LM: Well, you know, when somebody boos you, you can’t blame it on one of the MCs. When I opened up for Shakira, the first show I did, I got booed by 15,000 people. And that was one of my life changing moments. Like oh wow, they’re booing me! I was on that tour for three months and I had to turn it around. And I did it—I figured out a way to entertain the people and still do what I was set on doing without compromising my artistic commitment. By the sixth or seventh show, people were applauding and it felt really good to overcome that.
MT: Every member of Jurassic 5 contributes something to the group. What is everyone’s role?
LM: With the MCs you get different political views, different voices. Akil is kind of the rebel. Chali 2na is the humanitarian and the diplomat. Marc 7 is like the business-savvy, tech guy
he has all this stuff, like, he talks on the phone on his watch and stuff, and I call him “Data.” Soup [Zaakir] is the comedian. DJ Nu-Mark is like the Iron Man Tony Stark. And I’m like the Jedi Knight Luke Skywalker.
MT: With six members, why didn’t you ever change the name to Jurassic 6?
LM: Nah, that sounds terrible.
MT: You just released “The Way We Do It” on YouTube, but I’m guessing this is an older song [since Heavy D produced it and passed away in 2011].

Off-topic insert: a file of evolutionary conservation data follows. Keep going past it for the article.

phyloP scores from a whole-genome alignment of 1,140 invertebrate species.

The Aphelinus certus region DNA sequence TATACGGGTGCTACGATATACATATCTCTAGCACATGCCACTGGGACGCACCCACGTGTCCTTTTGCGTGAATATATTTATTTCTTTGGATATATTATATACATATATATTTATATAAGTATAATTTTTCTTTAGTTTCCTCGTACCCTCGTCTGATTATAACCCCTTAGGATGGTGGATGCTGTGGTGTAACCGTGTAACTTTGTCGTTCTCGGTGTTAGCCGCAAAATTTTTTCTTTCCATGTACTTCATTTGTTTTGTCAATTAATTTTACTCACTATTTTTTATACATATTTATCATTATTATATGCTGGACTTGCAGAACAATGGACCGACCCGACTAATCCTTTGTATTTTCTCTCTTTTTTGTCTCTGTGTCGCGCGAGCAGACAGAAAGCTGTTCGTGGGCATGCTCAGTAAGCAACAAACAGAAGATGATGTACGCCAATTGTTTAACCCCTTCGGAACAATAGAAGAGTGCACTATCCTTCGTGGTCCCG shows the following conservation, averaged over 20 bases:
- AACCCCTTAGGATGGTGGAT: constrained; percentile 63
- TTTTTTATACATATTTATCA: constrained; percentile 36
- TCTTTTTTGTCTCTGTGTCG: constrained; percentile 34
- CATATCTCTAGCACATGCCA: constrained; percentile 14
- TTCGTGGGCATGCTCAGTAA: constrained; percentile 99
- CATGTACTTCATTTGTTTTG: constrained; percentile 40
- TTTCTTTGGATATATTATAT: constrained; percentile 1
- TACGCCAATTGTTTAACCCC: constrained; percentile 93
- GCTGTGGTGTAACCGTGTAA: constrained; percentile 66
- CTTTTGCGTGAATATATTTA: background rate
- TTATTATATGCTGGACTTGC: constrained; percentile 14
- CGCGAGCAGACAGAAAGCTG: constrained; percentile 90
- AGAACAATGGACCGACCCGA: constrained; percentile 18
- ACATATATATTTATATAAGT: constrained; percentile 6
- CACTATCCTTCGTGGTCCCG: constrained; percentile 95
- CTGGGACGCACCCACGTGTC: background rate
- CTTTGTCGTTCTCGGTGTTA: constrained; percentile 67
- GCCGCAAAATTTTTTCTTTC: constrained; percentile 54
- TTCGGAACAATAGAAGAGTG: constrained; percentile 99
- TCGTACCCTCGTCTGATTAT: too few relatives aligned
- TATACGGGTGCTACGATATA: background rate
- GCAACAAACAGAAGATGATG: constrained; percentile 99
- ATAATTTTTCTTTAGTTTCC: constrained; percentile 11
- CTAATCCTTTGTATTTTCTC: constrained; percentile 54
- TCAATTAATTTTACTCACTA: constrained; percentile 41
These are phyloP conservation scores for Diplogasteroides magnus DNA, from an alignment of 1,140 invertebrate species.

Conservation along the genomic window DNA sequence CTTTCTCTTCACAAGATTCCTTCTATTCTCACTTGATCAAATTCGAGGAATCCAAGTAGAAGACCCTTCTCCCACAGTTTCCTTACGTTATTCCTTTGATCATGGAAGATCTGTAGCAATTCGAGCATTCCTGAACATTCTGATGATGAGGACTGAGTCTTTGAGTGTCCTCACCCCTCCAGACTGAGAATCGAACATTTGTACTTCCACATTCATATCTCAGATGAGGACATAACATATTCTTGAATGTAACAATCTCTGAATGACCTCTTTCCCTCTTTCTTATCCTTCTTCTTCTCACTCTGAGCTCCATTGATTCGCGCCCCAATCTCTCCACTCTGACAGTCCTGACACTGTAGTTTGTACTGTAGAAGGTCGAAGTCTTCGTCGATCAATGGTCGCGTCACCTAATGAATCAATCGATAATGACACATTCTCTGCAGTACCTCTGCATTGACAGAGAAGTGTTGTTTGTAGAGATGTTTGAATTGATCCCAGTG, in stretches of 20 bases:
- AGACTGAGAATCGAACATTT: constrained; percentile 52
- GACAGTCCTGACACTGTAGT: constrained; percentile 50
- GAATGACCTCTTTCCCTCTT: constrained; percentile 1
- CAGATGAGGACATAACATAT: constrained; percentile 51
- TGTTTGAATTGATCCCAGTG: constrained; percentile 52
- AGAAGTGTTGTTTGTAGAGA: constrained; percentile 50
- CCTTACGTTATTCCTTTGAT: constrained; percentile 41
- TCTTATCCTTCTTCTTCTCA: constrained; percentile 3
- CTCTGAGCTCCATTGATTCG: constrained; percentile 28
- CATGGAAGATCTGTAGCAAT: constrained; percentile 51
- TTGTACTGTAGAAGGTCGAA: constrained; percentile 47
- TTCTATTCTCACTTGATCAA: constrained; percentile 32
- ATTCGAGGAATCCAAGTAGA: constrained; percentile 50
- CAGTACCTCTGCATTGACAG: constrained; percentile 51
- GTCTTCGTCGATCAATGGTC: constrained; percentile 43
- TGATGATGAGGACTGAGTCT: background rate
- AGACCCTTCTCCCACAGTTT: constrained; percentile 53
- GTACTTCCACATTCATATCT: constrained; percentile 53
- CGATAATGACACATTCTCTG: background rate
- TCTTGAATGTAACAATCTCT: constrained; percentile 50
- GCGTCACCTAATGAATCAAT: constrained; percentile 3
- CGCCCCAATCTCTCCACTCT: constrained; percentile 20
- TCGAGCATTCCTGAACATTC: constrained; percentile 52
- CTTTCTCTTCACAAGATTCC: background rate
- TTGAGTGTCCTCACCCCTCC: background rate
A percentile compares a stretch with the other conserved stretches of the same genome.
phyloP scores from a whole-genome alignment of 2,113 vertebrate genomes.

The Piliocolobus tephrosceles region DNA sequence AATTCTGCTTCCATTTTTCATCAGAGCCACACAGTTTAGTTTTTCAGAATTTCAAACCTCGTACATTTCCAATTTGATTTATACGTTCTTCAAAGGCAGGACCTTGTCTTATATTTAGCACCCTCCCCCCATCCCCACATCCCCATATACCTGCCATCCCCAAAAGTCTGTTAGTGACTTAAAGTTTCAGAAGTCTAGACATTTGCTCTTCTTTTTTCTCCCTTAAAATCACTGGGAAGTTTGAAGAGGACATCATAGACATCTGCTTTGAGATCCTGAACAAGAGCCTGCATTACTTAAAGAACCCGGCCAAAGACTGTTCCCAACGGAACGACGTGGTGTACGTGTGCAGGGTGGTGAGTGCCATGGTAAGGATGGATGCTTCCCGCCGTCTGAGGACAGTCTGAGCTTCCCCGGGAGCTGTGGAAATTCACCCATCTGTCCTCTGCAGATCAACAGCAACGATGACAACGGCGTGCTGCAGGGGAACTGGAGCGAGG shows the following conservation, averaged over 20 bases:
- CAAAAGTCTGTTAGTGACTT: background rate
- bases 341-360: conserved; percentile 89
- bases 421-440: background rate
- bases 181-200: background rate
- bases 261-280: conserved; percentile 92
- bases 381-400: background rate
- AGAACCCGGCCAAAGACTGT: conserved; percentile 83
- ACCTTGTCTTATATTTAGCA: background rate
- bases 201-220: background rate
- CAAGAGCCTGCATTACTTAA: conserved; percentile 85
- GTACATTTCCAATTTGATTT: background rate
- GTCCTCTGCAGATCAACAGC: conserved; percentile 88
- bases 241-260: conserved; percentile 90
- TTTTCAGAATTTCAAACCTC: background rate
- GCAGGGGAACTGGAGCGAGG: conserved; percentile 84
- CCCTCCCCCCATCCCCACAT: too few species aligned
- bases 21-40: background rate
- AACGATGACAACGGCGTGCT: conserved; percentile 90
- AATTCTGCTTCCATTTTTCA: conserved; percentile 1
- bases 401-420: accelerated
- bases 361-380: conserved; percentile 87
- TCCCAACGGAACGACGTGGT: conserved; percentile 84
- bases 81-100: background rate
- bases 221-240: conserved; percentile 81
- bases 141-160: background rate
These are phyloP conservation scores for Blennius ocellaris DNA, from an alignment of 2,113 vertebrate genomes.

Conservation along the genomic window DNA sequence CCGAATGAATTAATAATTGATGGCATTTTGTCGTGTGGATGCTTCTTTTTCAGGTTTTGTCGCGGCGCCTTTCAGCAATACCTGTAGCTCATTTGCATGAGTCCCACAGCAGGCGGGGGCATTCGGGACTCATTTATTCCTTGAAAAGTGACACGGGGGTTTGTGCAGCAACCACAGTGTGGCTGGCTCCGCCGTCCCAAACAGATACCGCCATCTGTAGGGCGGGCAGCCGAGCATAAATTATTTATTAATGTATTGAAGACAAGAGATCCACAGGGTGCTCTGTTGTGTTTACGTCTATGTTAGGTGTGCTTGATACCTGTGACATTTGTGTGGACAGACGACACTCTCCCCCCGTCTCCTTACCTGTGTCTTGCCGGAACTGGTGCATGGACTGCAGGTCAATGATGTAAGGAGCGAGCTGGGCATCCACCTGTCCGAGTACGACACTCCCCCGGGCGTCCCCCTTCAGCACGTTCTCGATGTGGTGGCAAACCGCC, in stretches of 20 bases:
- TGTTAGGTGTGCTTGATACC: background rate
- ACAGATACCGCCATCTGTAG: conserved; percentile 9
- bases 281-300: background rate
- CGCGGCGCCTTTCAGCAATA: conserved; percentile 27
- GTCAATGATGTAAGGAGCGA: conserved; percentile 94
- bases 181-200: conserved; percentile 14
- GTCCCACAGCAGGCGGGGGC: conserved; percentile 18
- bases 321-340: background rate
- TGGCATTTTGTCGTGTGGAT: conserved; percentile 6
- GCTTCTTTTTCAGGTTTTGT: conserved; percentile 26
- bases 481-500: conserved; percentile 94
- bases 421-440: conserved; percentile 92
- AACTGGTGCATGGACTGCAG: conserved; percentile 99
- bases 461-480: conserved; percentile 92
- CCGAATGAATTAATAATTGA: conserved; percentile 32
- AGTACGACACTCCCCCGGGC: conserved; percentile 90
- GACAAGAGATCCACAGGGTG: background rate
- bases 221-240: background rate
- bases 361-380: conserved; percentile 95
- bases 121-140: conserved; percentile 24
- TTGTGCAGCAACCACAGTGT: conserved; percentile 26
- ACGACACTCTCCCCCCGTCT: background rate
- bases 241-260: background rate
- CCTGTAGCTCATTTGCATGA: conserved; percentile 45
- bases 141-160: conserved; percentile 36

LM: Yeah, that was just a free download.
MT: Well, besides that, is Jurassic 5 working on new material [since reuniting]?
LM: Well, we’re trying to figure that out. We’ll probably be leaking more stuff than work our way up to putting out something more substantial by next year. I mean, I want to make something — I want to put out a new record. I’d like to continue making music and to continue doing shows.
MT: But are you going to be working on your solo material at the same time?
LM: Yeah, that’s where it gets interesting — to do Jurassic 5 and do my own thing, which is quite different.
MT: Would you ever mix your solo material into Jurassic 5 material?
LM: (Laughs) If the other guys let me! If there’s a place where I’m doing music and the [two] fit, I’ll bridge the two. It depends on what context it’s in and who’s there. Sometimes my fan base is very different from Jurassic 5’s and vice versa.
MT: Ideally, 10 years from now, where do you see Jurassic 5?
LM: To be one of the most entertaining live hip-hop groups that exists.
MT: Don’t you think you’ve reached that goal already?
LM: I don’t know. We’re pretty good!
Jurassic 5 play Saturday, July 26 at Royal Oak Music Theatre. Doors at 7:30 p.m.; 318 W. Fourth St., Royal Oak; 248-399-2980 ext. 3; royaloakmusictheatre.com; Tickets starting at $29.50.